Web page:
In January we updated you on the numerous legal battles Uber was fighting across the country related to its classification of its drivers as independent contractors rather than employees. Uber, the on-demand car service, recently put one of those battles behind it by settling a class action lawsuit covering 385,000 drivers in California and Massachusetts for $100 million.

Under the terms of the settlement Uber will continue to be able to classify its drivers as contractors. The company also made concessions allowing drivers to receive tips, and to form an association - although not a union - to discuss grievances with the company.

According to an announcement by the company following the settlement, Uber agreed to “provide drivers with more information about their individual rating and how it compares with their peers.” It also agreed to “introduce a policy explaining the circumstances under which we deactivate drivers in these states from using the app.”

Employee vs. independent contractor classification is becoming an increasingly important issue for companies, like Uber, in the “on demand,” “gig,” or “sharing” economy. The consequences, should workers currently classified as independent contractors be deemed employees, are severe. Uber would be required to pay drivers in accordance with state wage and hour laws, reimburse them for expenses necessarily incurred while working (e.g., fuel and mileage), reimburse their tips, withhold and pay taxes, and compensate non-exempt employees for overtime hours. Employees, as opposed to independent contractors, are also eligible for unemployment compensation and workers’ compensation benefits.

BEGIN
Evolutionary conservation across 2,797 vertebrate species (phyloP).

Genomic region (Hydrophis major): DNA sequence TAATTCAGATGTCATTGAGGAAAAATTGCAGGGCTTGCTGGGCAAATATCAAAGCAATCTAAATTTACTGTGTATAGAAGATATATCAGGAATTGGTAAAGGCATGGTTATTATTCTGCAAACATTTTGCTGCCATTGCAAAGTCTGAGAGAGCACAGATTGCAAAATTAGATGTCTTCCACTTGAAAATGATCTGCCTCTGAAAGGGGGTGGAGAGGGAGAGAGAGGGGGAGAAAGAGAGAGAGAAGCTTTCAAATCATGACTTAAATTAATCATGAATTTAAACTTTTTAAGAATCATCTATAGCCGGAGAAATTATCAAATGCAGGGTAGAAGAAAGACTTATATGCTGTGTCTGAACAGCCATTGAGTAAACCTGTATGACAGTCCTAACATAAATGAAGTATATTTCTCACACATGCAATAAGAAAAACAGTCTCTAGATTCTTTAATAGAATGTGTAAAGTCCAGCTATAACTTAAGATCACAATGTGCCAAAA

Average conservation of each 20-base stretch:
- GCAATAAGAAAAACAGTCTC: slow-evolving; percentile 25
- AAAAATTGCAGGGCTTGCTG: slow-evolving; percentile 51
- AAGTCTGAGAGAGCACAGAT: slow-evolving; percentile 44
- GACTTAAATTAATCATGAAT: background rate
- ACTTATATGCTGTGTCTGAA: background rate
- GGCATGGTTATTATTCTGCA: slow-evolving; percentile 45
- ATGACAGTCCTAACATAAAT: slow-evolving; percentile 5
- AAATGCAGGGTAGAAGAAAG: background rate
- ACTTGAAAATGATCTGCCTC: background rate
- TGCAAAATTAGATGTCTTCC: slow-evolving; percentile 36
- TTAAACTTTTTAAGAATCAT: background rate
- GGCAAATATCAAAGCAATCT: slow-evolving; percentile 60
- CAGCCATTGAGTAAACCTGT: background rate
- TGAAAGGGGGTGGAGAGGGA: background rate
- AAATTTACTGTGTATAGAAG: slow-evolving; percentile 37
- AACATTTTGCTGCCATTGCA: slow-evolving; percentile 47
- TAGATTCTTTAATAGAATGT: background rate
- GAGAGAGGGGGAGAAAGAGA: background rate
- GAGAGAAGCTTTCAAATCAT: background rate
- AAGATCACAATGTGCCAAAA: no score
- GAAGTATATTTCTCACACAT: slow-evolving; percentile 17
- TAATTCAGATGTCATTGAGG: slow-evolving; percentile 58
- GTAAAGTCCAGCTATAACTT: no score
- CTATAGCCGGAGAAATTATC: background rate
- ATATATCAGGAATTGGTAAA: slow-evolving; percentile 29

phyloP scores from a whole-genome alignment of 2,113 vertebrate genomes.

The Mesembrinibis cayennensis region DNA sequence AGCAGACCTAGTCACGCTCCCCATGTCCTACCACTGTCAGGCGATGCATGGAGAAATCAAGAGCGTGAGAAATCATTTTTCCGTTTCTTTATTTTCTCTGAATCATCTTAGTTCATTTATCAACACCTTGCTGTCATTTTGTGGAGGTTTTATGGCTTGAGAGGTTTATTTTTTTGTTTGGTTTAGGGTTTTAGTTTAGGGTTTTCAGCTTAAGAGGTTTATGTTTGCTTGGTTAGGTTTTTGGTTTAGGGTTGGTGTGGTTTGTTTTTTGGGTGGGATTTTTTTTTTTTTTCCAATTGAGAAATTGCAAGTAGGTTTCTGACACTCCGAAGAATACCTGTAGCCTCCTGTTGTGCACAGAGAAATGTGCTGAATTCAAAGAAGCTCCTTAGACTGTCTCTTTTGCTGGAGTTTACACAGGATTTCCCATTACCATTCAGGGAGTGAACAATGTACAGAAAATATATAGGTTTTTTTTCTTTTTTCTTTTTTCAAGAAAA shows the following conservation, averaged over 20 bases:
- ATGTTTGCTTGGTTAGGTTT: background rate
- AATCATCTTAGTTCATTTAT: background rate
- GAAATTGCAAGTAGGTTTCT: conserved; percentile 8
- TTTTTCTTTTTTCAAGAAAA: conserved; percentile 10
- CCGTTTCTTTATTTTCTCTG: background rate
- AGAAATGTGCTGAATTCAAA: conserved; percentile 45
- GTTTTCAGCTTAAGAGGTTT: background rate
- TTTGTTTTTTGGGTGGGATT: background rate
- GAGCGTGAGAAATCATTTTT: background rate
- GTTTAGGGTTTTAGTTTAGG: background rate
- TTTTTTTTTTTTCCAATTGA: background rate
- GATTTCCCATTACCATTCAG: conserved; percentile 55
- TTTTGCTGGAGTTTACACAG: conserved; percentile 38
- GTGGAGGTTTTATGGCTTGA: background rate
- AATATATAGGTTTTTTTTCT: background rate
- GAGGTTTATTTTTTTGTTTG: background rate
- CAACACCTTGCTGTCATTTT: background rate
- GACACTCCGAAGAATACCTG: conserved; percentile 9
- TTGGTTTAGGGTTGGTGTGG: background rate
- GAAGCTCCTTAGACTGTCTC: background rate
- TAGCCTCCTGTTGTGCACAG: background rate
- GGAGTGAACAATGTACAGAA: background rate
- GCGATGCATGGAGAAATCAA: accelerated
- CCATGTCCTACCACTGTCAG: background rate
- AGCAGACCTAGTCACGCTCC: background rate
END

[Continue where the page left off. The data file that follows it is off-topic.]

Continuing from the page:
While Uber escaped this battle, it remains to be seen whether it will win the war. While the settlement allows Uber to continue classifying its drivers as independent contractors, it sets no precedent. The company faces a number of other lawsuits in other states that, if not settled, could result in a costly verdict. Uber’s business model, and its lofty valuation, is built on the premise that its drivers are independent contractors. Jury verdicts to the contrary would test that model and valuation, and challenge many of the assumptions being made by other companies competing in the “on demand” economy.